WASHINGTON – Today, Committee on House Administration Chairman Dan Lungren, R-Calif., made the following statement on the House floor in support of H.R. 359, legislation eliminating taxpayer financing of presidential election campaigns and party conventions:

"Mr. Chairman, I rise today in support of H.R. 359, terminating taxpayer financing of presidential election campaigns and party conventions.

"We find ourselves at a unique juncture in the longstanding debate over this issue, but frankly, in reality it is a juncture no longer. Taxpayer financing of presidential elections and party conventions is simply no longer defensible.

"The first tax liability contributions from American taxpayers diverted toward the funding of presidential elections began 35 years ago, in 1976. This new practice was supposed to raise the public's trust in their government as well as increase both the number of candidates, and thus electoral competition, and the financial footing between parties. Mr. Chairman, it has failed on all accounts.

"Since 1976, approximately 1.5 billion dollars has been spent on this unnecessary system. As we speak, there is a balance of 195 million dollars sitting in the Presidential Election Campaign Fund at the Treasury Department. And yet, this system of electoral subsidization has not changed the public's perception of our presidential elections or our politics. According to one survey after another, Americans continue to harbor deep distrust of their elected officials, so does anyone think our presidential elections over the past 35 years have shown a virtuous progression toward more accuracy and more honesty? I think not.

"Mr. Chairman, prominent presidential candidates, candidates who even believed in this system, have opted out of this taxpayer financing scheme in recent years. In 2004 and 2008, several candidates declined public financing for their primary campaigns. During the most recent presidential election, for the first time, a nominee of one of our two main political parties withdrew from public financing during the general election and instead went on to raise record amounts of money for his campaign.

"In addition to presidential primaries and general elections, Mr. Chairman, if there is anything the American taxpayer should not be subsidizing, it is week-long presidential conventions. I enjoy being at them and they are grand, fun, occasions, but they are weeklong party gatherings that are almost entirely symbolic. One can't even argue something important is being decided because they ceased to have any significant power long ago. Taxpayers would be shocked if not outraged to discover they have been funding these extravagant photo-ops.

"As I mentioned, since 1976, approximately 1.5 billion dollars has been spent on publically funding our presidential primaries, our presidential general elections, and our presidential party conventions. The American taxpayer has paid enough for this unwise experiment. It should be ended and the balance in the Presidential Election Campaign Fund and Presidential Primary Matching Payment Account returned to the Treasury to be used for deficit reduction. According to a 2010 Congressional Budget Office estimate, the elimination of this program will save American taxpayers 617 million dollars over the next ten years.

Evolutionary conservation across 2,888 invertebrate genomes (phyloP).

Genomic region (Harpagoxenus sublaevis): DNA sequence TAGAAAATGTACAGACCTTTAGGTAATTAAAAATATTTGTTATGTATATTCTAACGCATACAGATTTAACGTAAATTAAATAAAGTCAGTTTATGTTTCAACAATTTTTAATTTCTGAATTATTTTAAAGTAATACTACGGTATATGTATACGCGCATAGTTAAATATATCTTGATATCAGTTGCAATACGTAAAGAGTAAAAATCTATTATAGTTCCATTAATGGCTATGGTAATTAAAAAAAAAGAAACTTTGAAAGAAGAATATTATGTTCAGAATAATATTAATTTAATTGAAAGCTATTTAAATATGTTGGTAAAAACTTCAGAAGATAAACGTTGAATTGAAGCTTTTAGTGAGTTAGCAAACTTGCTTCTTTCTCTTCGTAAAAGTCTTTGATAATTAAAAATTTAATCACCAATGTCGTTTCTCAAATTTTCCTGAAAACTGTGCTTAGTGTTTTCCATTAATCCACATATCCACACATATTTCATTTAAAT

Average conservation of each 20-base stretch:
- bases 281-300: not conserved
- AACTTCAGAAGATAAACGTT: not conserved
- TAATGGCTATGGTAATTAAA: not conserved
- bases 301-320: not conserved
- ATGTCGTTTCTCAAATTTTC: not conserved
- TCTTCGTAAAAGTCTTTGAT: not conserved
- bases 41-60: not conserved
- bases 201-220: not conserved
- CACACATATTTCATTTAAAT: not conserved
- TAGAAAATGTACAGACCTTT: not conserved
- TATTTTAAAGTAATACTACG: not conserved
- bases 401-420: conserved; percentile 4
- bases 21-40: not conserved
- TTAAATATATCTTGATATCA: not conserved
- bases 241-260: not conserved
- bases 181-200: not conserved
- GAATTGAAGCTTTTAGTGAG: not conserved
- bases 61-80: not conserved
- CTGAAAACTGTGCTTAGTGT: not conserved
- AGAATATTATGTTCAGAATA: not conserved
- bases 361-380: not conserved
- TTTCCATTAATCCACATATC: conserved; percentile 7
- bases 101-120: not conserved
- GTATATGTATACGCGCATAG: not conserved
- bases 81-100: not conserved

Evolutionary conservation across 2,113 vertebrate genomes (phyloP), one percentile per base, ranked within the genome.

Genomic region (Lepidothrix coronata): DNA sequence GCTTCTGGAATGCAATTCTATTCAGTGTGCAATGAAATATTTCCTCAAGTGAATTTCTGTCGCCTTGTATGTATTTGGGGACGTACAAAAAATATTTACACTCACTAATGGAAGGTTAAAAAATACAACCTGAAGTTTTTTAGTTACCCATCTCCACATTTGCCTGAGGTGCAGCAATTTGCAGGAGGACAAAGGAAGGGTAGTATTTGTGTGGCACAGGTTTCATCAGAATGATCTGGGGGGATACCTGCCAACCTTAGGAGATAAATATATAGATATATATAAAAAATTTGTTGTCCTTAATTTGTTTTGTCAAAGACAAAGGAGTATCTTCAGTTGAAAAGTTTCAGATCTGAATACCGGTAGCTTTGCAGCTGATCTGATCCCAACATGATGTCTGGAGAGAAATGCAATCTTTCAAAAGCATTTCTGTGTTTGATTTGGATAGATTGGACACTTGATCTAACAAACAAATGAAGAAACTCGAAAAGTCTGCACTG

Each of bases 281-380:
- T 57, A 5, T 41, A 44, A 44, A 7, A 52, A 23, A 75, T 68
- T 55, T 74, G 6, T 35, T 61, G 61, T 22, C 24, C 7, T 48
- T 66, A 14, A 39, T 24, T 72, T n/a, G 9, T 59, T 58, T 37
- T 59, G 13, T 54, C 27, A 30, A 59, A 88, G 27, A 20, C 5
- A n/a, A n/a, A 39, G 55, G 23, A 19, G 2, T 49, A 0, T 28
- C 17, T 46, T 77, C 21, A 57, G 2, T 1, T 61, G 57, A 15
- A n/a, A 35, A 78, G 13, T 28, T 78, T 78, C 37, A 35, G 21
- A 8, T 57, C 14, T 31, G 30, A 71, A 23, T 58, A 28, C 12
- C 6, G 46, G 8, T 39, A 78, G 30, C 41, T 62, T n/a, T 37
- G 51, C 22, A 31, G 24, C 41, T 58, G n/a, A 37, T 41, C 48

"In 1980 the percentage of taxpayers participating through their tax form checkoff was 28.7%. In '85 it was 23%. In '90 it was 19.5%. In '95 it was 12.9%. In 2000, it was 11.5%. In ‘05 it was 9.1%, and according to IRS data obtained from the FEC, the checkoff rate in 2010 was 7.3%.

"This candidate and convention subsidy is obviously unpopular. To paraphrase one former member of the Federal Election Commission, ‘Any system of public financing must have popular support to succeed. Today's low taxpayer checkoff rates cast serious doubt on whether the public financing system has this support. . . . When only one in [now 13] taxpayers are participating, it is very difficult to conclude that the public financing system has broad popular support.'

"As we promised in the Pledge to America and as we have promised here on the Floor during these initial weeks of the 112th Congress – and as we have verified by our transparency-enhancing Rules Package, our bipartisan votes to trim Congress's budget and end excessive congressional printing, by our determination to return discretionary spending to FY2008 levels or less, and now through this bill – this Republican Majority is committed to fiscal stewardship, to having a relentless eye toward waste and inefficiency, and to a continued commitment throughout this 112th Congress to reduce spending, create private sector jobs, and produce meaningful legislation that makes long-lasting reforms.

"Mr. Chairman, this bill introduced by my colleague from Oklahoma should garner overwhelming bipartisan support. I thank him for introducing it and for his commitment to a more responsible and efficient stewardship of taxpayer dollars. I urge all my colleagues to support H.R. 359."